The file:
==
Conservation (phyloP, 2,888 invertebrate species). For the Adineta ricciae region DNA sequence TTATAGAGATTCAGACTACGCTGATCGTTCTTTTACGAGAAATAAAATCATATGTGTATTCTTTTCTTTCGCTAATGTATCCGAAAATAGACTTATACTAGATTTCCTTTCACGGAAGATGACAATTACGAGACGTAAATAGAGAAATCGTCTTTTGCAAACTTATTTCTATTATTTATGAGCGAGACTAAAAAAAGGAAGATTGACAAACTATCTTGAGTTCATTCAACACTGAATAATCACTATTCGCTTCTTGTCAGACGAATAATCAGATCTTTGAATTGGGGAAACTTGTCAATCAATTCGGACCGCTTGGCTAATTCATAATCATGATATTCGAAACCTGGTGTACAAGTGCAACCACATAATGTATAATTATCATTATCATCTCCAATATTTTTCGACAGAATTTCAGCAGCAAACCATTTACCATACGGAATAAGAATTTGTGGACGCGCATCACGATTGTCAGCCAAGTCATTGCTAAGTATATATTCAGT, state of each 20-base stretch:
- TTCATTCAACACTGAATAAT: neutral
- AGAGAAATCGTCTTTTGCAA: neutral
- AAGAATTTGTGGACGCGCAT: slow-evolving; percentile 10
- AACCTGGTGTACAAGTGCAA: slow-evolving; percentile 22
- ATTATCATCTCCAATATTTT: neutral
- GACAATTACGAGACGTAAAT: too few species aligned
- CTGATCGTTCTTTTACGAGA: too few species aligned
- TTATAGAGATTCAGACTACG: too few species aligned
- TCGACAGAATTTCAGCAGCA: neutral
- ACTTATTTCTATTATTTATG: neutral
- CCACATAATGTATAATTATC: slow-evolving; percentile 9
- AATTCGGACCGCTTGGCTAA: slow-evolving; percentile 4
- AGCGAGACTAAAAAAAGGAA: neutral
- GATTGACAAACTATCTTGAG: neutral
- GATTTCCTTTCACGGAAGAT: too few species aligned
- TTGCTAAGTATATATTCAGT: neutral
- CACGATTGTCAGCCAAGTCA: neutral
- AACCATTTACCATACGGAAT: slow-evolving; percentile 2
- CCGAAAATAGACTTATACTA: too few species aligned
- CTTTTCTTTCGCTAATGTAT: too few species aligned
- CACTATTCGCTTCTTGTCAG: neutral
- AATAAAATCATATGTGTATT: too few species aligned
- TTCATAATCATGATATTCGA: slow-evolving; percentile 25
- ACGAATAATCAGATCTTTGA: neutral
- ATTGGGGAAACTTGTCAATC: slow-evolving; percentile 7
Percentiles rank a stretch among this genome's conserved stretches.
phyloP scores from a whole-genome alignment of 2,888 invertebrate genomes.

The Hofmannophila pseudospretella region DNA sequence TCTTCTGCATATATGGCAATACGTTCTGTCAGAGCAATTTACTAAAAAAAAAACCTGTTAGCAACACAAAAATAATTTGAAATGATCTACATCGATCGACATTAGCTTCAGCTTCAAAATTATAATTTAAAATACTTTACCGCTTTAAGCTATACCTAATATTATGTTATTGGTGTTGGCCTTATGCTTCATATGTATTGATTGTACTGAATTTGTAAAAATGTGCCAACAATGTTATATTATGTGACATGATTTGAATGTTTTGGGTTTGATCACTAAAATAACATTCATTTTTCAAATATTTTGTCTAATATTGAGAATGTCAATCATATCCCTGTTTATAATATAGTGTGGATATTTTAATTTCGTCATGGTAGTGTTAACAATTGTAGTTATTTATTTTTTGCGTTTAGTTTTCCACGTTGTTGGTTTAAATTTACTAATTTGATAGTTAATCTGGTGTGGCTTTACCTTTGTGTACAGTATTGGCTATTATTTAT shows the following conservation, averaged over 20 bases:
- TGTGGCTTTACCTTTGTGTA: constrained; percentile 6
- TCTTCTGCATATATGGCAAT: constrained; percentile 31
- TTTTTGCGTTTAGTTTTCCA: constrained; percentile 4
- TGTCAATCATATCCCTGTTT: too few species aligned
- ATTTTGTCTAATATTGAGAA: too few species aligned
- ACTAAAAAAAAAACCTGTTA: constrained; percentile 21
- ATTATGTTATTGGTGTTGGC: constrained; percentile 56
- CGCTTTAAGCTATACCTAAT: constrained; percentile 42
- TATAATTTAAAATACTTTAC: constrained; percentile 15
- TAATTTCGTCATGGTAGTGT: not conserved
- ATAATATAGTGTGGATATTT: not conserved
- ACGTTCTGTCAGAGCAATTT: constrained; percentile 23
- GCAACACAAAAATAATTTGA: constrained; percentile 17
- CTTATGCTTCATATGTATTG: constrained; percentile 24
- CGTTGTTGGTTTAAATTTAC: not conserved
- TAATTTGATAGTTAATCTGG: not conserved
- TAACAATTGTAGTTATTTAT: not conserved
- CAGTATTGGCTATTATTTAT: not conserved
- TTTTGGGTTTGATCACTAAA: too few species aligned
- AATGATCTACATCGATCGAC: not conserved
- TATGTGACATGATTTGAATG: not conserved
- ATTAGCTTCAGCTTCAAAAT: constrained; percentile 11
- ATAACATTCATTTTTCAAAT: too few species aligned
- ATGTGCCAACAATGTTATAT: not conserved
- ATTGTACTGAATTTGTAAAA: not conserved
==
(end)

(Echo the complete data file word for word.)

Conservation (phyloP, 2,888 invertebrate species). For the Adineta ricciae region DNA sequence TTATAGAGATTCAGACTACGCTGATCGTTCTTTTACGAGAAATAAAATCATATGTGTATTCTTTTCTTTCGCTAATGTATCCGAAAATAGACTTATACTAGATTTCCTTTCACGGAAGATGACAATTACGAGACGTAAATAGAGAAATCGTCTTTTGCAAACTTATTTCTATTATTTATGAGCGAGACTAAAAAAAGGAAGATTGACAAACTATCTTGAGTTCATTCAACACTGAATAATCACTATTCGCTTCTTGTCAGACGAATAATCAGATCTTTGAATTGGGGAAACTTGTCAATCAATTCGGACCGCTTGGCTAATTCATAATCATGATATTCGAAACCTGGTGTACAAGTGCAACCACATAATGTATAATTATCATTATCATCTCCAATATTTTTCGACAGAATTTCAGCAGCAAACCATTTACCATACGGAATAAGAATTTGTGGACGCGCATCACGATTGTCAGCCAAGTCATTGCTAAGTATATATTCAGT, state of each 20-base stretch:
- TTCATTCAACACTGAATAAT: neutral
- AGAGAAATCGTCTTTTGCAA: neutral
- AAGAATTTGTGGACGCGCAT: slow-evolving; percentile 10
- AACCTGGTGTACAAGTGCAA: slow-evolving; percentile 22
- ATTATCATCTCCAATATTTT: neutral
- GACAATTACGAGACGTAAAT: too few species aligned
- CTGATCGTTCTTTTACGAGA: too few species aligned
- TTATAGAGATTCAGACTACG: too few species aligned
- TCGACAGAATTTCAGCAGCA: neutral
- ACTTATTTCTATTATTTATG: neutral
- CCACATAATGTATAATTATC: slow-evolving; percentile 9
- AATTCGGACCGCTTGGCTAA: slow-evolving; percentile 4
- AGCGAGACTAAAAAAAGGAA: neutral
- GATTGACAAACTATCTTGAG: neutral
- GATTTCCTTTCACGGAAGAT: too few species aligned
- TTGCTAAGTATATATTCAGT: neutral
- CACGATTGTCAGCCAAGTCA: neutral
- AACCATTTACCATACGGAAT: slow-evolving; percentile 2
- CCGAAAATAGACTTATACTA: too few species aligned
- CTTTTCTTTCGCTAATGTAT: too few species aligned
- CACTATTCGCTTCTTGTCAG: neutral
- AATAAAATCATATGTGTATT: too few species aligned
- TTCATAATCATGATATTCGA: slow-evolving; percentile 25
- ACGAATAATCAGATCTTTGA: neutral
- ATTGGGGAAACTTGTCAATC: slow-evolving; percentile 7
Percentiles rank a stretch among this genome's conserved stretches.
phyloP scores from a whole-genome alignment of 2,888 invertebrate genomes.

The Hofmannophila pseudospretella region DNA sequence TCTTCTGCATATATGGCAATACGTTCTGTCAGAGCAATTTACTAAAAAAAAAACCTGTTAGCAACACAAAAATAATTTGAAATGATCTACATCGATCGACATTAGCTTCAGCTTCAAAATTATAATTTAAAATACTTTACCGCTTTAAGCTATACCTAATATTATGTTATTGGTGTTGGCCTTATGCTTCATATGTATTGATTGTACTGAATTTGTAAAAATGTGCCAACAATGTTATATTATGTGACATGATTTGAATGTTTTGGGTTTGATCACTAAAATAACATTCATTTTTCAAATATTTTGTCTAATATTGAGAATGTCAATCATATCCCTGTTTATAATATAGTGTGGATATTTTAATTTCGTCATGGTAGTGTTAACAATTGTAGTTATTTATTTTTTGCGTTTAGTTTTCCACGTTGTTGGTTTAAATTTACTAATTTGATAGTTAATCTGGTGTGGCTTTACCTTTGTGTACAGTATTGGCTATTATTTAT shows the following conservation, averaged over 20 bases:
- TGTGGCTTTACCTTTGTGTA: constrained; percentile 6
- TCTTCTGCATATATGGCAAT: constrained; percentile 31
- TTTTTGCGTTTAGTTTTCCA: constrained; percentile 4
- TGTCAATCATATCCCTGTTT: too few species aligned
- ATTTTGTCTAATATTGAGAA: too few species aligned
- ACTAAAAAAAAAACCTGTTA: constrained; percentile 21
- ATTATGTTATTGGTGTTGGC: constrained; percentile 56
- CGCTTTAAGCTATACCTAAT: constrained; percentile 42
- TATAATTTAAAATACTTTAC: constrained; percentile 15
- TAATTTCGTCATGGTAGTGT: not conserved
- ATAATATAGTGTGGATATTT: not conserved
- ACGTTCTGTCAGAGCAATTT: constrained; percentile 23
- GCAACACAAAAATAATTTGA: constrained; percentile 17
- CTTATGCTTCATATGTATTG: constrained; percentile 24
- CGTTGTTGGTTTAAATTTAC: not conserved
- TAATTTGATAGTTAATCTGG: not conserved
- TAACAATTGTAGTTATTTAT: not conserved
- CAGTATTGGCTATTATTTAT: not conserved
- TTTTGGGTTTGATCACTAAA: too few species aligned
- AATGATCTACATCGATCGAC: not conserved
- TATGTGACATGATTTGAATG: not conserved
- ATTAGCTTCAGCTTCAAAAT: constrained; percentile 11
- ATAACATTCATTTTTCAAAT: too few species aligned
- ATGTGCCAACAATGTTATAT: not conserved
- ATTGTACTGAATTTGTAAAA: not conserved